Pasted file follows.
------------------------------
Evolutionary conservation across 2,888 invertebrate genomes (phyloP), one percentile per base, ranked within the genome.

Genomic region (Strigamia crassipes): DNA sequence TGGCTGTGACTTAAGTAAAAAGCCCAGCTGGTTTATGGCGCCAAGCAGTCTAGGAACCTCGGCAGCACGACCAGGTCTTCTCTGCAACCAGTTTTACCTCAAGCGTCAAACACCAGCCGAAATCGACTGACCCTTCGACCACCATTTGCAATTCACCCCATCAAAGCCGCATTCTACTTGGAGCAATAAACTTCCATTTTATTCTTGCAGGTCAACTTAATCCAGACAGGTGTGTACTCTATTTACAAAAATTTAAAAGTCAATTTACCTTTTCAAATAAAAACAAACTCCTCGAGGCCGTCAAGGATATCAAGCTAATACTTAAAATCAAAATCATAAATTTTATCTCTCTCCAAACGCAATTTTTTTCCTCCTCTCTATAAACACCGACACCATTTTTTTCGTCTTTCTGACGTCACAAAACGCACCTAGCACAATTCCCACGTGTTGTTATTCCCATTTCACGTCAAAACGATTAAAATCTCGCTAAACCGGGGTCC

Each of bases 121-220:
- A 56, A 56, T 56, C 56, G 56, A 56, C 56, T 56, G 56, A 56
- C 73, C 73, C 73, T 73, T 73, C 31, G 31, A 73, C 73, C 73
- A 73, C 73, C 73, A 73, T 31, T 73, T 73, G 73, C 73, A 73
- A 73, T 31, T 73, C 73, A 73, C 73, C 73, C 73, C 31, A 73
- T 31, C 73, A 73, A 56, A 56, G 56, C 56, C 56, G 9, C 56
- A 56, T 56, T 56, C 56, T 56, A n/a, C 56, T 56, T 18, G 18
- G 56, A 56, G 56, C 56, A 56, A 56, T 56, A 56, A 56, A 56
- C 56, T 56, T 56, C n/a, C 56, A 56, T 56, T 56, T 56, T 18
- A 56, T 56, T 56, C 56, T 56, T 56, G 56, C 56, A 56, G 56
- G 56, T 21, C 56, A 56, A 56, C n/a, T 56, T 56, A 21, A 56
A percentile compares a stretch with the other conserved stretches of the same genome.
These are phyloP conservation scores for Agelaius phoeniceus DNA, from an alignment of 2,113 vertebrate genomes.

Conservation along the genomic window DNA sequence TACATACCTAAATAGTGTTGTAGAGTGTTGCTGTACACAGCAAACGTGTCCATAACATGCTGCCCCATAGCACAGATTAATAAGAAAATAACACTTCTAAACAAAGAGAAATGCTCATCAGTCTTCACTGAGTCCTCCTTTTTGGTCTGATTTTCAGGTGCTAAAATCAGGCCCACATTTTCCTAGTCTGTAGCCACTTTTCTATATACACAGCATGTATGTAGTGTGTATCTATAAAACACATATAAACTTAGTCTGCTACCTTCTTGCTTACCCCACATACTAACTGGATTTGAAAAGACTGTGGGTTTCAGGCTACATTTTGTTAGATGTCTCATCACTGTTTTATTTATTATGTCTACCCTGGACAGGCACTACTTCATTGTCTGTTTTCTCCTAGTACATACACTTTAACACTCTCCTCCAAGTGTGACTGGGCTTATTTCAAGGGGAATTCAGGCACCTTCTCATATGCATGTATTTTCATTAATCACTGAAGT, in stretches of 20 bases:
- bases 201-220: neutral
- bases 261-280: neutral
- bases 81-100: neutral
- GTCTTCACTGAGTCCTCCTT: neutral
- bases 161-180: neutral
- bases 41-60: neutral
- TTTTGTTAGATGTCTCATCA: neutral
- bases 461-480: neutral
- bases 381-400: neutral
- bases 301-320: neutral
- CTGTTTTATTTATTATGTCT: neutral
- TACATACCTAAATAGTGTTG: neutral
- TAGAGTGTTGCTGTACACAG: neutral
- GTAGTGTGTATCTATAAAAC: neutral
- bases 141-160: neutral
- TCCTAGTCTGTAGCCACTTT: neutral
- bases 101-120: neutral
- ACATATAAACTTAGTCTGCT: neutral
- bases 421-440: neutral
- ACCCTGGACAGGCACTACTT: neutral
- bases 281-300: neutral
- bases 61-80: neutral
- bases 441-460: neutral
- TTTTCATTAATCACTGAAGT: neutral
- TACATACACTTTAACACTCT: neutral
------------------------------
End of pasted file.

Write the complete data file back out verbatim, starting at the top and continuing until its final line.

Evolutionary conservation across 2,888 invertebrate genomes (phyloP), one percentile per base, ranked within the genome.

Genomic region (Strigamia crassipes): DNA sequence TGGCTGTGACTTAAGTAAAAAGCCCAGCTGGTTTATGGCGCCAAGCAGTCTAGGAACCTCGGCAGCACGACCAGGTCTTCTCTGCAACCAGTTTTACCTCAAGCGTCAAACACCAGCCGAAATCGACTGACCCTTCGACCACCATTTGCAATTCACCCCATCAAAGCCGCATTCTACTTGGAGCAATAAACTTCCATTTTATTCTTGCAGGTCAACTTAATCCAGACAGGTGTGTACTCTATTTACAAAAATTTAAAAGTCAATTTACCTTTTCAAATAAAAACAAACTCCTCGAGGCCGTCAAGGATATCAAGCTAATACTTAAAATCAAAATCATAAATTTTATCTCTCTCCAAACGCAATTTTTTTCCTCCTCTCTATAAACACCGACACCATTTTTTTCGTCTTTCTGACGTCACAAAACGCACCTAGCACAATTCCCACGTGTTGTTATTCCCATTTCACGTCAAAACGATTAAAATCTCGCTAAACCGGGGTCC

Each of bases 121-220:
- A 56, A 56, T 56, C 56, G 56, A 56, C 56, T 56, G 56, A 56
- C 73, C 73, C 73, T 73, T 73, C 31, G 31, A 73, C 73, C 73
- A 73, C 73, C 73, A 73, T 31, T 73, T 73, G 73, C 73, A 73
- A 73, T 31, T 73, C 73, A 73, C 73, C 73, C 73, C 31, A 73
- T 31, C 73, A 73, A 56, A 56, G 56, C 56, C 56, G 9, C 56
- A 56, T 56, T 56, C 56, T 56, A n/a, C 56, T 56, T 18, G 18
- G 56, A 56, G 56, C 56, A 56, A 56, T 56, A 56, A 56, A 56
- C 56, T 56, T 56, C n/a, C 56, A 56, T 56, T 56, T 56, T 18
- A 56, T 56, T 56, C 56, T 56, T 56, G 56, C 56, A 56, G 56
- G 56, T 21, C 56, A 56, A 56, C n/a, T 56, T 56, A 21, A 56
A percentile compares a stretch with the other conserved stretches of the same genome.
These are phyloP conservation scores for Agelaius phoeniceus DNA, from an alignment of 2,113 vertebrate genomes.

Conservation along the genomic window DNA sequence TACATACCTAAATAGTGTTGTAGAGTGTTGCTGTACACAGCAAACGTGTCCATAACATGCTGCCCCATAGCACAGATTAATAAGAAAATAACACTTCTAAACAAAGAGAAATGCTCATCAGTCTTCACTGAGTCCTCCTTTTTGGTCTGATTTTCAGGTGCTAAAATCAGGCCCACATTTTCCTAGTCTGTAGCCACTTTTCTATATACACAGCATGTATGTAGTGTGTATCTATAAAACACATATAAACTTAGTCTGCTACCTTCTTGCTTACCCCACATACTAACTGGATTTGAAAAGACTGTGGGTTTCAGGCTACATTTTGTTAGATGTCTCATCACTGTTTTATTTATTATGTCTACCCTGGACAGGCACTACTTCATTGTCTGTTTTCTCCTAGTACATACACTTTAACACTCTCCTCCAAGTGTGACTGGGCTTATTTCAAGGGGAATTCAGGCACCTTCTCATATGCATGTATTTTCATTAATCACTGAAGT, in stretches of 20 bases:
- bases 201-220: neutral
- bases 261-280: neutral
- bases 81-100: neutral
- GTCTTCACTGAGTCCTCCTT: neutral
- bases 161-180: neutral
- bases 41-60: neutral
- TTTTGTTAGATGTCTCATCA: neutral
- bases 461-480: neutral
- bases 381-400: neutral
- bases 301-320: neutral
- CTGTTTTATTTATTATGTCT: neutral
- TACATACCTAAATAGTGTTG: neutral
- TAGAGTGTTGCTGTACACAG: neutral
- GTAGTGTGTATCTATAAAAC: neutral
- bases 141-160: neutral
- TCCTAGTCTGTAGCCACTTT: neutral
- bases 101-120: neutral
- ACATATAAACTTAGTCTGCT: neutral
- bases 421-440: neutral
- ACCCTGGACAGGCACTACTT: neutral
- bases 281-300: neutral
- bases 61-80: neutral
- bases 441-460: neutral
- TTTTCATTAATCACTGAAGT: neutral
- TACATACACTTTAACACTCT: neutral